Black Lives Matter, As Does Democracy


I am thoroughly encouraged by the #BlackLivesMatter movement and its efforts to draw attention to and reduce the deaths of black Americans at the hands of law enforcement. I am encouraged to see that the institutionalized racism and prejudice integrated into our culture continues to be scrutinized in a nationwide campaign to bring these long-simmering issues to a higher place in the public conscious. Americans, white Americans in particular, should continue to be reminded of the systemic oppression and marginalization that non-white Americans face every day and the way that black American lives are far too frequently undervalued.

But this is not the way the way to deliver such an important and reasonable message:

I saw a lot of things in this video. Aside from the screaming, the confusion and the intimidation, I also saw people who clearly felt voiceless and powerless, and were acting out of desperation to draw attention to their cause. However, the use of physical force to bully one’s way onto a stage and silencing one group’s speech in order to replace it with their own is not only “unreasonable,” as the protesters said, it is also unacceptable.

The fact that police officers routinely get away with the killing of innocent black Americans is also unacceptable. The racial profiling of black Americans by police officers and the otherization of black Americans in American culture is also unacceptable. The report that 1 in 3 black men born today will likely be in prison at some point in their lives is also unacceptable. And the way that the death of an African lion garnered more widespread public outrage and sympathy than the deaths of African-Americans Samuel DuBose and Sandra Bland is also unacceptable.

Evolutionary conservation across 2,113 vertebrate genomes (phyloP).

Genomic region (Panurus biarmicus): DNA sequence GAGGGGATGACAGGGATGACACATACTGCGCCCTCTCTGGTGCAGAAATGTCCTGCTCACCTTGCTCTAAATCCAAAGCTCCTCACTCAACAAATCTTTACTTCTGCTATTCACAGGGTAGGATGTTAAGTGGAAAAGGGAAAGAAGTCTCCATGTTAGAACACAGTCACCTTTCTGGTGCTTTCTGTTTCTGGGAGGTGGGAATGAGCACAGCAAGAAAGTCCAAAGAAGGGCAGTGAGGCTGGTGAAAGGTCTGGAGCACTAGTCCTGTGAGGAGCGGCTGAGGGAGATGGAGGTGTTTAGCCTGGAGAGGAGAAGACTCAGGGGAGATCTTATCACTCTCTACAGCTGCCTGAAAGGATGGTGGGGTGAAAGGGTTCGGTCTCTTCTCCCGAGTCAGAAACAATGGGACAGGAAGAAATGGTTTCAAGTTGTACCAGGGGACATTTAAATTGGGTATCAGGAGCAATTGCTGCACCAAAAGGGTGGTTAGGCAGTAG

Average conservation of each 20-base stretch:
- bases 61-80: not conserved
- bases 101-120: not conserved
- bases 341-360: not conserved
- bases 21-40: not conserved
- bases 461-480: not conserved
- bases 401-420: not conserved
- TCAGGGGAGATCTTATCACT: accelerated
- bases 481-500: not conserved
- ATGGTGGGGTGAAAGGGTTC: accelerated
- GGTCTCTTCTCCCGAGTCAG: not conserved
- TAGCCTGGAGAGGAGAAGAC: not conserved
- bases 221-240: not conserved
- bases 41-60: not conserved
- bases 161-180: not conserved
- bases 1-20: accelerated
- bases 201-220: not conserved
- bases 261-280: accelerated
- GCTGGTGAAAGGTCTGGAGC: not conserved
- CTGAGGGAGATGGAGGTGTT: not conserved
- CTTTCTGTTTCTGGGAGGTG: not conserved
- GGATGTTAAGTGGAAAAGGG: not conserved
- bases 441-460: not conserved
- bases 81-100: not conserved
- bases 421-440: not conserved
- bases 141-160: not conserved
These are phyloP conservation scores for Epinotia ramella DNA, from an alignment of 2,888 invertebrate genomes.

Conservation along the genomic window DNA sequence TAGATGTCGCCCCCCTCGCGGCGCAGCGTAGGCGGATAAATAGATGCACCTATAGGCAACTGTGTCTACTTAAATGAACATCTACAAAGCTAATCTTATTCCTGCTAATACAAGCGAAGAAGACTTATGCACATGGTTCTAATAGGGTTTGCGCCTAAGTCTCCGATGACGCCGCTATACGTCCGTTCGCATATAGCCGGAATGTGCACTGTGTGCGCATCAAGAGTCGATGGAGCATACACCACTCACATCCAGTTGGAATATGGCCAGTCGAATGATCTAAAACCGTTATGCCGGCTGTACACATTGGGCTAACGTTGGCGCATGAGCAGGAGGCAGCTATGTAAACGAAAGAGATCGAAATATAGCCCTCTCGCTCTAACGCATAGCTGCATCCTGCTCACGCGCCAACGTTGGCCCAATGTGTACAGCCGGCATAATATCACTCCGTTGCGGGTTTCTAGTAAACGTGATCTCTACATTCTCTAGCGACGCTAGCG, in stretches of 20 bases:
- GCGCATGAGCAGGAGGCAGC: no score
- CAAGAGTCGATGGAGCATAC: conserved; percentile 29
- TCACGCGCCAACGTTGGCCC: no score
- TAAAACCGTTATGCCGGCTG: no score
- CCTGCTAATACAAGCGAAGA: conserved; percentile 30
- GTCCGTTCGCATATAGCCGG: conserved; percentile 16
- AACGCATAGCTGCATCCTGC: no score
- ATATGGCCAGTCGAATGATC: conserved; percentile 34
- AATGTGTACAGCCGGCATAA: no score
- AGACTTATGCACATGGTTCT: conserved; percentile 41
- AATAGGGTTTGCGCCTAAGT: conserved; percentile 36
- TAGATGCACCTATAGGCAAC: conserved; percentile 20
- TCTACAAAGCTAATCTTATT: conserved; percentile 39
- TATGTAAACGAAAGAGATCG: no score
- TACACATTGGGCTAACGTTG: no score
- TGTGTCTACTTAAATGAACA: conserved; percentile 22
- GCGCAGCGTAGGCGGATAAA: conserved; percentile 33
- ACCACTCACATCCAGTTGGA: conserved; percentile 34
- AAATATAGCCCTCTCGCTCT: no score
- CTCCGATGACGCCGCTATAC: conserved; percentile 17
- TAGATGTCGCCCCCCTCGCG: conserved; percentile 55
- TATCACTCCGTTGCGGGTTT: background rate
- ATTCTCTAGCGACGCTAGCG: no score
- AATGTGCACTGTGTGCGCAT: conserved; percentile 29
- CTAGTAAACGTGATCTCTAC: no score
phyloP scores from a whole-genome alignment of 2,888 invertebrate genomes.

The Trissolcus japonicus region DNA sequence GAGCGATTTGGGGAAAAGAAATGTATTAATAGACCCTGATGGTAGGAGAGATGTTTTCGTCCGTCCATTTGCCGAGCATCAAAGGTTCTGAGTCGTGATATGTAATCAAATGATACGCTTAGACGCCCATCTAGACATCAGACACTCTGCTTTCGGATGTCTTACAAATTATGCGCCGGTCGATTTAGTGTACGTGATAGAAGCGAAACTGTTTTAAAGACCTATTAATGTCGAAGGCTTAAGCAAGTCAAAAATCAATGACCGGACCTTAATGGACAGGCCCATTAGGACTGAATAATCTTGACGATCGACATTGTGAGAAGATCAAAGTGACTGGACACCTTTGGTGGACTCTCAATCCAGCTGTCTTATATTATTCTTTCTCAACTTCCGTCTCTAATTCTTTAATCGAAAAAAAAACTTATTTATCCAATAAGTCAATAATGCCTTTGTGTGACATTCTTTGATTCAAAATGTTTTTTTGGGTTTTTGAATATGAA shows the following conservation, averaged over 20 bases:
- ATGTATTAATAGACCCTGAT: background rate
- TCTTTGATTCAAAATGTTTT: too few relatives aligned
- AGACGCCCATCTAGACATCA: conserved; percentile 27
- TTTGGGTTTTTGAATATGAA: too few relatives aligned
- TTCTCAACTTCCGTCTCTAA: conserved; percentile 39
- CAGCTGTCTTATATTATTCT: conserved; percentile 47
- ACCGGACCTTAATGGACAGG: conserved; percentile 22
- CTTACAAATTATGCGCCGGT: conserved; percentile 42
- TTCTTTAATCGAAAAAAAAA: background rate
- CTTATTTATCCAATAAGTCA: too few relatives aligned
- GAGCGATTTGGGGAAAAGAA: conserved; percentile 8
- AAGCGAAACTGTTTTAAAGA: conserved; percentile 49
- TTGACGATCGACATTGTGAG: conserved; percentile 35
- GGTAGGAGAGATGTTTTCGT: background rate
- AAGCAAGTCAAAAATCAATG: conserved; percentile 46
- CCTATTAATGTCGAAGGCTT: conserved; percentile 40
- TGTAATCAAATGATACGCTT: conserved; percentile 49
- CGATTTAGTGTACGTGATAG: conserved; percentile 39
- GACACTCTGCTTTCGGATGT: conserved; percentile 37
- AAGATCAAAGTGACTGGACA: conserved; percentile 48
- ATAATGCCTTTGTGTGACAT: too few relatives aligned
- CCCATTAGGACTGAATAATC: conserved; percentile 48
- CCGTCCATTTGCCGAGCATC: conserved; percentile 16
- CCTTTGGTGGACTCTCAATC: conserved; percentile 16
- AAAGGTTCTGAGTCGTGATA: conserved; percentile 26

However, others might argue that the legalization of abortion is unacceptable. I myself will argue that the U.S. government providing aid to Israel, which continues to oppress and murder Palestinian children in the Gaza Strip, is unacceptable. The existence of human trafficking and child hunger inside the United States is unacceptable. The fact that countless Wall Street executives have not been held accountable for ruining the lives of millions of Americans during the Great Recession is unacceptable.


Our society is filled with injustices that must be addressed, but one of the core tenants of our society is the peaceful and civil discussion of these issues. By breaking from these tenants, the protesters at Senator Sanders’ event on Saturday made themselves stand out more, but they also set a dangerous precedent with their actions. Because their actions are based on the premise that bullying others into silence is an acceptable means of civil discourse.

Following the maxim set by these protesters, it would have been acceptable for a gang of #AllLivesMatter fools to take the mic away from the protesters once they’d screamed at them enough. In the same way, it would be acceptable for Donald Trump to shove Obama from his podium during a press conference so the real estate mogul could demand another tax cut. Would you find it acceptable if protesters forced everyone to stop running at a Relay for Life event so they could read off speeches about climate change, the rights of transgender people, or American veterans suffering from PTSD because the protesters claimed those issues were more important than financing breast cancer research?

The last time I was in Seattle’s Westlake Center, I stood in the rain listening to Jon Stewart on a Jumbotron during the Rally to Restore Sanity and/or Fear, an event held to calm Americans during a time of widespread political anxiety and unrest. In his closing statements, Stewart said, “we know instinctively as a people that if we are to get through the darkness and back into the light, we have to work together. And the truth is there will always be darkness, and sometimes the light at the end of the tunnel isn’t the Promised Land. Sometimes it’s just New Jersey. But we do it anyway, together.”

I believe we need to embrace that message. Loud doesn’t mean right. We should not endorse a culture where interrupting others is an acceptable means of conveying our ideas. The moment we do, we cease to be a democracy.

(Media credit: Top photo by Alan Berner from The Seattle Times. Video by KIRO 7 Eyewitness News. Bottom photo by Lindsey Wasson from The Seattle Times.)


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